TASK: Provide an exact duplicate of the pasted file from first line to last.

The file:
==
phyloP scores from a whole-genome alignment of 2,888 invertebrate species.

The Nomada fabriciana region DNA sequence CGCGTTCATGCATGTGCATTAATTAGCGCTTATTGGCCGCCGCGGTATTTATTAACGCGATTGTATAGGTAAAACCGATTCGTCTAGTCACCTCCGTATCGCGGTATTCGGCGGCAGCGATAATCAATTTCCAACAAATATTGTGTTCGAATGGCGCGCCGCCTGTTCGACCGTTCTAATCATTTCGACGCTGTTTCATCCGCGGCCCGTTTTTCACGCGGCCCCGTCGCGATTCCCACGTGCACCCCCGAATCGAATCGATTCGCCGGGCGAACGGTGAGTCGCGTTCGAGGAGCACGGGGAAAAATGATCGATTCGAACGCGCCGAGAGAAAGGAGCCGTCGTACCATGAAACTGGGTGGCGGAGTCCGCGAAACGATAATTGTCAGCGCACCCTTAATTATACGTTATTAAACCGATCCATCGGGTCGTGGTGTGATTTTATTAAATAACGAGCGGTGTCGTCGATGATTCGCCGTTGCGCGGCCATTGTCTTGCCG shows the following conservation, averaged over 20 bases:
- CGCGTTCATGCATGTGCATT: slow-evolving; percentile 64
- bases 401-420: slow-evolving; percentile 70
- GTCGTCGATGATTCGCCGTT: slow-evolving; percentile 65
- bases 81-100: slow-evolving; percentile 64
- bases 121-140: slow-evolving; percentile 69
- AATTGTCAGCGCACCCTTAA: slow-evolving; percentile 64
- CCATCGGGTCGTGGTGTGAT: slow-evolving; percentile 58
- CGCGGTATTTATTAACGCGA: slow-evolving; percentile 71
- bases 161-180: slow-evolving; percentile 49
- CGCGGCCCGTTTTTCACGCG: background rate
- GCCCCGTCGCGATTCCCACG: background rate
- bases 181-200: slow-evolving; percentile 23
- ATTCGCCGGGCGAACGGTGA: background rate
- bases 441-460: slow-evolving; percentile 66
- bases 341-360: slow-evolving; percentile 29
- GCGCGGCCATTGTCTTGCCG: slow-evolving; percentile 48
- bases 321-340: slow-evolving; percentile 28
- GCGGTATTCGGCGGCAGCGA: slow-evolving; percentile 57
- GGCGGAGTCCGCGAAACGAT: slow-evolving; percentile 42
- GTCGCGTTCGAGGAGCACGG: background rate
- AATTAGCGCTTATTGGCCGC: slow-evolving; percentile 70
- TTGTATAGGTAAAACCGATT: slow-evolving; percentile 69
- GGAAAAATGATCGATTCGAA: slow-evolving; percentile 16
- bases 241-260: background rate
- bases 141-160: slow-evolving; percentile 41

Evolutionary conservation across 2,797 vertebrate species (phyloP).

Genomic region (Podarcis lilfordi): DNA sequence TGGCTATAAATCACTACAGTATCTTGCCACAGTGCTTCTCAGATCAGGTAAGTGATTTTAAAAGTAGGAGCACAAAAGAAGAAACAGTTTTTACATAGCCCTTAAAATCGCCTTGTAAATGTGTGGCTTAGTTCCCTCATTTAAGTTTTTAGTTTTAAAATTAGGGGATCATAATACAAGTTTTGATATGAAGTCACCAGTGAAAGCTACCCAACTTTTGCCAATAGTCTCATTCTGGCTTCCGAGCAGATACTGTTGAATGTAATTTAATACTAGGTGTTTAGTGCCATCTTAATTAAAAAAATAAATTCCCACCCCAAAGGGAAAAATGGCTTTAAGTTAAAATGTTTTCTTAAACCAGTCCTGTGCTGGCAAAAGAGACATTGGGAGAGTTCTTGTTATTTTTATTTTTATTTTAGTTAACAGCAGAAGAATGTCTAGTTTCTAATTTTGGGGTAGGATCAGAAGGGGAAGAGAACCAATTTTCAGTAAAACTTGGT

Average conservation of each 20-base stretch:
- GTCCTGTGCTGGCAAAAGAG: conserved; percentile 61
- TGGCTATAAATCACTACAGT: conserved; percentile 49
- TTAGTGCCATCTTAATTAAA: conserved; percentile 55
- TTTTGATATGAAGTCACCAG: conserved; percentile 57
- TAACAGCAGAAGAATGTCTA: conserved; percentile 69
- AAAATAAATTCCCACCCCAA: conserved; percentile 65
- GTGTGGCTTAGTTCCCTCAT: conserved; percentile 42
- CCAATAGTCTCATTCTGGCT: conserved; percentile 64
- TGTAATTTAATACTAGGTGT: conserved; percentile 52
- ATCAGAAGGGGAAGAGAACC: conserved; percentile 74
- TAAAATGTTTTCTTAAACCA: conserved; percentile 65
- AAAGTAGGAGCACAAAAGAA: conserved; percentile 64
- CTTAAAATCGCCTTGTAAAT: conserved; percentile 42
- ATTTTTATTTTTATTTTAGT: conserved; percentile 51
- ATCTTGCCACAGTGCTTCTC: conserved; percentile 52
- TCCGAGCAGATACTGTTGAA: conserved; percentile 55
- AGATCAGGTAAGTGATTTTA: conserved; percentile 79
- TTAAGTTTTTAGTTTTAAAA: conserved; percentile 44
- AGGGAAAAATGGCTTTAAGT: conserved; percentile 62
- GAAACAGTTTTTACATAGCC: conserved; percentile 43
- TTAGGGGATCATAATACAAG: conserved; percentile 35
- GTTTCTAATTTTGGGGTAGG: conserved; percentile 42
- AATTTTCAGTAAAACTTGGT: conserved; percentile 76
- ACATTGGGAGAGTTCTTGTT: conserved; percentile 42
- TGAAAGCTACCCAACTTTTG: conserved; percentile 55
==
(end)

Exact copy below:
phyloP scores from a whole-genome alignment of 2,888 invertebrate species.

The Nomada fabriciana region DNA sequence CGCGTTCATGCATGTGCATTAATTAGCGCTTATTGGCCGCCGCGGTATTTATTAACGCGATTGTATAGGTAAAACCGATTCGTCTAGTCACCTCCGTATCGCGGTATTCGGCGGCAGCGATAATCAATTTCCAACAAATATTGTGTTCGAATGGCGCGCCGCCTGTTCGACCGTTCTAATCATTTCGACGCTGTTTCATCCGCGGCCCGTTTTTCACGCGGCCCCGTCGCGATTCCCACGTGCACCCCCGAATCGAATCGATTCGCCGGGCGAACGGTGAGTCGCGTTCGAGGAGCACGGGGAAAAATGATCGATTCGAACGCGCCGAGAGAAAGGAGCCGTCGTACCATGAAACTGGGTGGCGGAGTCCGCGAAACGATAATTGTCAGCGCACCCTTAATTATACGTTATTAAACCGATCCATCGGGTCGTGGTGTGATTTTATTAAATAACGAGCGGTGTCGTCGATGATTCGCCGTTGCGCGGCCATTGTCTTGCCG shows the following conservation, averaged over 20 bases:
- CGCGTTCATGCATGTGCATT: slow-evolving; percentile 64
- bases 401-420: slow-evolving; percentile 70
- GTCGTCGATGATTCGCCGTT: slow-evolving; percentile 65
- bases 81-100: slow-evolving; percentile 64
- bases 121-140: slow-evolving; percentile 69
- AATTGTCAGCGCACCCTTAA: slow-evolving; percentile 64
- CCATCGGGTCGTGGTGTGAT: slow-evolving; percentile 58
- CGCGGTATTTATTAACGCGA: slow-evolving; percentile 71
- bases 161-180: slow-evolving; percentile 49
- CGCGGCCCGTTTTTCACGCG: background rate
- GCCCCGTCGCGATTCCCACG: background rate
- bases 181-200: slow-evolving; percentile 23
- ATTCGCCGGGCGAACGGTGA: background rate
- bases 441-460: slow-evolving; percentile 66
- bases 341-360: slow-evolving; percentile 29
- GCGCGGCCATTGTCTTGCCG: slow-evolving; percentile 48
- bases 321-340: slow-evolving; percentile 28
- GCGGTATTCGGCGGCAGCGA: slow-evolving; percentile 57
- GGCGGAGTCCGCGAAACGAT: slow-evolving; percentile 42
- GTCGCGTTCGAGGAGCACGG: background rate
- AATTAGCGCTTATTGGCCGC: slow-evolving; percentile 70
- TTGTATAGGTAAAACCGATT: slow-evolving; percentile 69
- GGAAAAATGATCGATTCGAA: slow-evolving; percentile 16
- bases 241-260: background rate
- bases 141-160: slow-evolving; percentile 41

Evolutionary conservation across 2,797 vertebrate species (phyloP).

Genomic region (Podarcis lilfordi): DNA sequence TGGCTATAAATCACTACAGTATCTTGCCACAGTGCTTCTCAGATCAGGTAAGTGATTTTAAAAGTAGGAGCACAAAAGAAGAAACAGTTTTTACATAGCCCTTAAAATCGCCTTGTAAATGTGTGGCTTAGTTCCCTCATTTAAGTTTTTAGTTTTAAAATTAGGGGATCATAATACAAGTTTTGATATGAAGTCACCAGTGAAAGCTACCCAACTTTTGCCAATAGTCTCATTCTGGCTTCCGAGCAGATACTGTTGAATGTAATTTAATACTAGGTGTTTAGTGCCATCTTAATTAAAAAAATAAATTCCCACCCCAAAGGGAAAAATGGCTTTAAGTTAAAATGTTTTCTTAAACCAGTCCTGTGCTGGCAAAAGAGACATTGGGAGAGTTCTTGTTATTTTTATTTTTATTTTAGTTAACAGCAGAAGAATGTCTAGTTTCTAATTTTGGGGTAGGATCAGAAGGGGAAGAGAACCAATTTTCAGTAAAACTTGGT

Average conservation of each 20-base stretch:
- GTCCTGTGCTGGCAAAAGAG: conserved; percentile 61
- TGGCTATAAATCACTACAGT: conserved; percentile 49
- TTAGTGCCATCTTAATTAAA: conserved; percentile 55
- TTTTGATATGAAGTCACCAG: conserved; percentile 57
- TAACAGCAGAAGAATGTCTA: conserved; percentile 69
- AAAATAAATTCCCACCCCAA: conserved; percentile 65
- GTGTGGCTTAGTTCCCTCAT: conserved; percentile 42
- CCAATAGTCTCATTCTGGCT: conserved; percentile 64
- TGTAATTTAATACTAGGTGT: conserved; percentile 52
- ATCAGAAGGGGAAGAGAACC: conserved; percentile 74
- TAAAATGTTTTCTTAAACCA: conserved; percentile 65
- AAAGTAGGAGCACAAAAGAA: conserved; percentile 64
- CTTAAAATCGCCTTGTAAAT: conserved; percentile 42
- ATTTTTATTTTTATTTTAGT: conserved; percentile 51
- ATCTTGCCACAGTGCTTCTC: conserved; percentile 52
- TCCGAGCAGATACTGTTGAA: conserved; percentile 55
- AGATCAGGTAAGTGATTTTA: conserved; percentile 79
- TTAAGTTTTTAGTTTTAAAA: conserved; percentile 44
- AGGGAAAAATGGCTTTAAGT: conserved; percentile 62
- GAAACAGTTTTTACATAGCC: conserved; percentile 43
- TTAGGGGATCATAATACAAG: conserved; percentile 35
- GTTTCTAATTTTGGGGTAGG: conserved; percentile 42
- AATTTTCAGTAAAACTTGGT: conserved; percentile 76
- ACATTGGGAGAGTTCTTGTT: conserved; percentile 42
- TGAAAGCTACCCAACTTTTG: conserved; percentile 55